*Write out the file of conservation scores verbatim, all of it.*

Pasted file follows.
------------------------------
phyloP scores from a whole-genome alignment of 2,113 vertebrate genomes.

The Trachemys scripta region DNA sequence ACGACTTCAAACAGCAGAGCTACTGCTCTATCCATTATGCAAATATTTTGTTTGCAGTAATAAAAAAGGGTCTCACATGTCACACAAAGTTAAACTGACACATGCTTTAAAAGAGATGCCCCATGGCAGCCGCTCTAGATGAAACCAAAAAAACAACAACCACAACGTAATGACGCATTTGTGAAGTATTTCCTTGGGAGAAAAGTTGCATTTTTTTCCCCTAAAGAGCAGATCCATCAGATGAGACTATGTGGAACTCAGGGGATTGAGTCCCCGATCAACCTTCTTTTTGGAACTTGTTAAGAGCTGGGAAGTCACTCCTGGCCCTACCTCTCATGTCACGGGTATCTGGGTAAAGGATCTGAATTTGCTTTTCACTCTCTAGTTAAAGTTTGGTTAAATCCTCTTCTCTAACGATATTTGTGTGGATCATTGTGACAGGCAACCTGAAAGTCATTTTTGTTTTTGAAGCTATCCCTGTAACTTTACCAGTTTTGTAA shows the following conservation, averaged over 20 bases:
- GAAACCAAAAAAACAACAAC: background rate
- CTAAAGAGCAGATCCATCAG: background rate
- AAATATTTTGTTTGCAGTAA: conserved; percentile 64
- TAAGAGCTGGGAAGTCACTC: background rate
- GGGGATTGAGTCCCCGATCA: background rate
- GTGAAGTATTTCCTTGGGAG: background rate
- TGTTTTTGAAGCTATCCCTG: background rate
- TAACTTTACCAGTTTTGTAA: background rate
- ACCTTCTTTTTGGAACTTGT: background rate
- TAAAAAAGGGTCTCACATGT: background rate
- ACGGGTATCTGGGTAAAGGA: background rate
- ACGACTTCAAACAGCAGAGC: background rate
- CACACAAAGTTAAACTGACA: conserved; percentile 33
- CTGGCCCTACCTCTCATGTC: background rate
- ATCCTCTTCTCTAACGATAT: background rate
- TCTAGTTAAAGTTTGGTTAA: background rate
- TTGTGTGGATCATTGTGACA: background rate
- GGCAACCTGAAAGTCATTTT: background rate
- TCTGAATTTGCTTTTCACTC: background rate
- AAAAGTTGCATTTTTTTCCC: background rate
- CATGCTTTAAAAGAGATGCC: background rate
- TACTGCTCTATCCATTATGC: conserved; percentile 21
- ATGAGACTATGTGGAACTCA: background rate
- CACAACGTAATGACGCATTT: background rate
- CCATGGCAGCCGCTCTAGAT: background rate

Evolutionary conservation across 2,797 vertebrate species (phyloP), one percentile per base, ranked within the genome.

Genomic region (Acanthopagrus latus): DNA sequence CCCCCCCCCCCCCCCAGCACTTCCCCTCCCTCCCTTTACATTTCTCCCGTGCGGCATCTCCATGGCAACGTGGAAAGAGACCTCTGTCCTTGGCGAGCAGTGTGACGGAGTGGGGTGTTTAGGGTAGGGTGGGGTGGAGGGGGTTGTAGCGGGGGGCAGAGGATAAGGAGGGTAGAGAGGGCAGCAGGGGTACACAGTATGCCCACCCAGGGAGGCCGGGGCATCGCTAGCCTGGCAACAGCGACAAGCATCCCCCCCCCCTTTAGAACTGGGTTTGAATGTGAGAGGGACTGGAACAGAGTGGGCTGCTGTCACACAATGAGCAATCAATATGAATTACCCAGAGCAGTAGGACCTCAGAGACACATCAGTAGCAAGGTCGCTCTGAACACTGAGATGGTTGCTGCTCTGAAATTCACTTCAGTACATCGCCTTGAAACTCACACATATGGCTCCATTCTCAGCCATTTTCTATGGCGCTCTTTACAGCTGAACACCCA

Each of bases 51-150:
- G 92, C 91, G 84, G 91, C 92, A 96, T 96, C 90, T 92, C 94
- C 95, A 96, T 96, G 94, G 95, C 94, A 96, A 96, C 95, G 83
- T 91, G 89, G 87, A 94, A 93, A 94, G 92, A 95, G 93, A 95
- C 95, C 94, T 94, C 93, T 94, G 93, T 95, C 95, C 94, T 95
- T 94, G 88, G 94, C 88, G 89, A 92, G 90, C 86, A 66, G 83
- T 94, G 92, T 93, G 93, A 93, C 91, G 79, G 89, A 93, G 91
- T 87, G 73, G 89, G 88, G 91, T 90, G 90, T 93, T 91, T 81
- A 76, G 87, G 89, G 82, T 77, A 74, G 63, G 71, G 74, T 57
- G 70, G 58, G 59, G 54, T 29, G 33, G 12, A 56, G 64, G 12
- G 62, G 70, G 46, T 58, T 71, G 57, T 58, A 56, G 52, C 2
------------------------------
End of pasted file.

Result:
phyloP scores from a whole-genome alignment of 2,113 vertebrate genomes.

The Trachemys scripta region DNA sequence ACGACTTCAAACAGCAGAGCTACTGCTCTATCCATTATGCAAATATTTTGTTTGCAGTAATAAAAAAGGGTCTCACATGTCACACAAAGTTAAACTGACACATGCTTTAAAAGAGATGCCCCATGGCAGCCGCTCTAGATGAAACCAAAAAAACAACAACCACAACGTAATGACGCATTTGTGAAGTATTTCCTTGGGAGAAAAGTTGCATTTTTTTCCCCTAAAGAGCAGATCCATCAGATGAGACTATGTGGAACTCAGGGGATTGAGTCCCCGATCAACCTTCTTTTTGGAACTTGTTAAGAGCTGGGAAGTCACTCCTGGCCCTACCTCTCATGTCACGGGTATCTGGGTAAAGGATCTGAATTTGCTTTTCACTCTCTAGTTAAAGTTTGGTTAAATCCTCTTCTCTAACGATATTTGTGTGGATCATTGTGACAGGCAACCTGAAAGTCATTTTTGTTTTTGAAGCTATCCCTGTAACTTTACCAGTTTTGTAA shows the following conservation, averaged over 20 bases:
- GAAACCAAAAAAACAACAAC: background rate
- CTAAAGAGCAGATCCATCAG: background rate
- AAATATTTTGTTTGCAGTAA: conserved; percentile 64
- TAAGAGCTGGGAAGTCACTC: background rate
- GGGGATTGAGTCCCCGATCA: background rate
- GTGAAGTATTTCCTTGGGAG: background rate
- TGTTTTTGAAGCTATCCCTG: background rate
- TAACTTTACCAGTTTTGTAA: background rate
- ACCTTCTTTTTGGAACTTGT: background rate
- TAAAAAAGGGTCTCACATGT: background rate
- ACGGGTATCTGGGTAAAGGA: background rate
- ACGACTTCAAACAGCAGAGC: background rate
- CACACAAAGTTAAACTGACA: conserved; percentile 33
- CTGGCCCTACCTCTCATGTC: background rate
- ATCCTCTTCTCTAACGATAT: background rate
- TCTAGTTAAAGTTTGGTTAA: background rate
- TTGTGTGGATCATTGTGACA: background rate
- GGCAACCTGAAAGTCATTTT: background rate
- TCTGAATTTGCTTTTCACTC: background rate
- AAAAGTTGCATTTTTTTCCC: background rate
- CATGCTTTAAAAGAGATGCC: background rate
- TACTGCTCTATCCATTATGC: conserved; percentile 21
- ATGAGACTATGTGGAACTCA: background rate
- CACAACGTAATGACGCATTT: background rate
- CCATGGCAGCCGCTCTAGAT: background rate

Evolutionary conservation across 2,797 vertebrate species (phyloP), one percentile per base, ranked within the genome.

Genomic region (Acanthopagrus latus): DNA sequence CCCCCCCCCCCCCCCAGCACTTCCCCTCCCTCCCTTTACATTTCTCCCGTGCGGCATCTCCATGGCAACGTGGAAAGAGACCTCTGTCCTTGGCGAGCAGTGTGACGGAGTGGGGTGTTTAGGGTAGGGTGGGGTGGAGGGGGTTGTAGCGGGGGGCAGAGGATAAGGAGGGTAGAGAGGGCAGCAGGGGTACACAGTATGCCCACCCAGGGAGGCCGGGGCATCGCTAGCCTGGCAACAGCGACAAGCATCCCCCCCCCCTTTAGAACTGGGTTTGAATGTGAGAGGGACTGGAACAGAGTGGGCTGCTGTCACACAATGAGCAATCAATATGAATTACCCAGAGCAGTAGGACCTCAGAGACACATCAGTAGCAAGGTCGCTCTGAACACTGAGATGGTTGCTGCTCTGAAATTCACTTCAGTACATCGCCTTGAAACTCACACATATGGCTCCATTCTCAGCCATTTTCTATGGCGCTCTTTACAGCTGAACACCCA

Each of bases 51-150:
- G 92, C 91, G 84, G 91, C 92, A 96, T 96, C 90, T 92, C 94
- C 95, A 96, T 96, G 94, G 95, C 94, A 96, A 96, C 95, G 83
- T 91, G 89, G 87, A 94, A 93, A 94, G 92, A 95, G 93, A 95
- C 95, C 94, T 94, C 93, T 94, G 93, T 95, C 95, C 94, T 95
- T 94, G 88, G 94, C 88, G 89, A 92, G 90, C 86, A 66, G 83
- T 94, G 92, T 93, G 93, A 93, C 91, G 79, G 89, A 93, G 91
- T 87, G 73, G 89, G 88, G 91, T 90, G 90, T 93, T 91, T 81
- A 76, G 87, G 89, G 82, T 77, A 74, G 63, G 71, G 74, T 57
- G 70, G 58, G 59, G 54, T 29, G 33, G 12, A 56, G 64, G 12
- G 62, G 70, G 46, T 58, T 71, G 57, T 58, A 56, G 52, C 2